Can travel be fun again?

In early May, I took my first commercial flight since travel restrictions eased and my vaccination was in full effect, to visit my daughter in Texas. I didn’t feel insanely in danger; it was psychologically uncomfortable, but i always hated airports and airplanes. I ate and drank nothing on board, and my mask was firmly attached to my face.

Yet there was also a sense of festive nostalgia attached to reclaiming the skies, a feeling I usually associate with returning to a college where I once studied, or returning to the stage of the summers of my childhood. As we walked through the clouds in this private sunny stratosphere so familiar to jet travelers, I felt the anxious joy I discovered when I first hugged friends after being vaccinated. . My forties had given me extra time with my husband and son, days to write, and heartwarming rehearsal patterns. But getting out of it was a relief, nonetheless.

Even with the terror that can accompany it, the journey is a liberation. The things, places and people that I loved and will love have been here all this time and I’m no longer chained to New York with an iron leg. In September, I plan to return to London for a friend’s 50th birthday and see my seven English godchildren. I am currently away from Great Britain, where I have citizenship, for longer than I have ever been since I was 12.

The question of travel is not just a question of pleasure. Travel is an integral part of our continuing education. Nineteenth-century naturalist Alexander von Humboldt wrote: “There is no view of the world as dangerous as the view of the world of those who have not seen the world. Just as the boundaries of our bubbles drove many of us a little crazy in our 40s, being locked in our own country has been devastating for many of us. The success of each country depends on the curiosity of its citizens. If we lose this, we lose our moral compass.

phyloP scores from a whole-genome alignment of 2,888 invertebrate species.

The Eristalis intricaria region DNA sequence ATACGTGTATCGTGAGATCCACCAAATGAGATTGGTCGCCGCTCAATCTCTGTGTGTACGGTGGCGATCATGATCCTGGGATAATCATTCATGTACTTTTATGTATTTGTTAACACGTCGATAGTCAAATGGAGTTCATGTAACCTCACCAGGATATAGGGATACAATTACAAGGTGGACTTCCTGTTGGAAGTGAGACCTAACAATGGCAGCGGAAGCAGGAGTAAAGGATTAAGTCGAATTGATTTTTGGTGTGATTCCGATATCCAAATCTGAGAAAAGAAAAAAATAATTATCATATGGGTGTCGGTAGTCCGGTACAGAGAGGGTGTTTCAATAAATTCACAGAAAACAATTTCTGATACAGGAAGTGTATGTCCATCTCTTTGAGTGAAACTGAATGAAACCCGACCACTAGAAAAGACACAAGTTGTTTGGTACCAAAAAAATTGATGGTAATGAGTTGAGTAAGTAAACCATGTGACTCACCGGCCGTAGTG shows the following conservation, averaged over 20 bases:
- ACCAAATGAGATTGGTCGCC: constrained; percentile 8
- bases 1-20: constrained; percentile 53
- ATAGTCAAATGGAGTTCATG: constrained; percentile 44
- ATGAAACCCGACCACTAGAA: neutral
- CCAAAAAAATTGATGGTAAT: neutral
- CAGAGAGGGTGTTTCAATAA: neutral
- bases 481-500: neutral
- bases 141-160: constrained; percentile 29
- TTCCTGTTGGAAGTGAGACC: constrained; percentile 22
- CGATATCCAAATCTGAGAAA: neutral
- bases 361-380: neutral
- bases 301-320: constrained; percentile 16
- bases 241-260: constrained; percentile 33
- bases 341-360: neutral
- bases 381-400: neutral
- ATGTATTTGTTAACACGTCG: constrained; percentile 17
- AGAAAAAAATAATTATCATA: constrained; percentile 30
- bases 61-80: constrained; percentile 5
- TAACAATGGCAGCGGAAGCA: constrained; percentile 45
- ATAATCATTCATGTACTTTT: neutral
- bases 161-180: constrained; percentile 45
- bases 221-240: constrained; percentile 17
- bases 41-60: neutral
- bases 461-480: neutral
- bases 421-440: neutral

Likewise, although I aspire to go elsewhere, I am eager to welcome people to these shores. It’s strange to walk through the great museums of New York without hearing the din of 100 languages. Travel is a two-way street, and hopefully soon it will be bumper-to-bumper in both directions.

At the end of “Paradise Lost”, Adam and Eve are banished from the Garden of Eden, and John Milton does not hide their anguish at being cast out. But he doesn’t end on this bitter note, because banning one place meant an opportunity to find another, as timidly as this process was undertaken:

A few natural tears which they let go, but soon wiped them away;
The world was all in front of them, where to choose
Their place of rest, and Providence guides them:
They walk hand in hand with wandering and slow steps,
Through Eden took his lonely path.

This will be how we return to the areas of the possible pre-Covid. As the virus is brought under control, we will leave with renewed vigor. The world is all in front of us. We can begin with wandering and slow steps, cautiously and uncertain. But think about it. A year ago, many of us were afraid to venture beyond the grocery store; now we are being given an entire planet to explore, even with caution.

Andrew Solomon, professor of clinical medical psychology at Columbia University Medical Center, is the author of “Far and Away: How Travel Can Change the World”.

THE WORLD IS REOPENING. LET’S GO, SAFE. Follow the New York Times Travel on Instagram, Twitter and Facebook. And subscribe to our Travel Expedition Bulletin: Each week you’ll receive smarter travel tips, stories about hot destinations, and access to photos from around the world.

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About Clint Love

Clint Love

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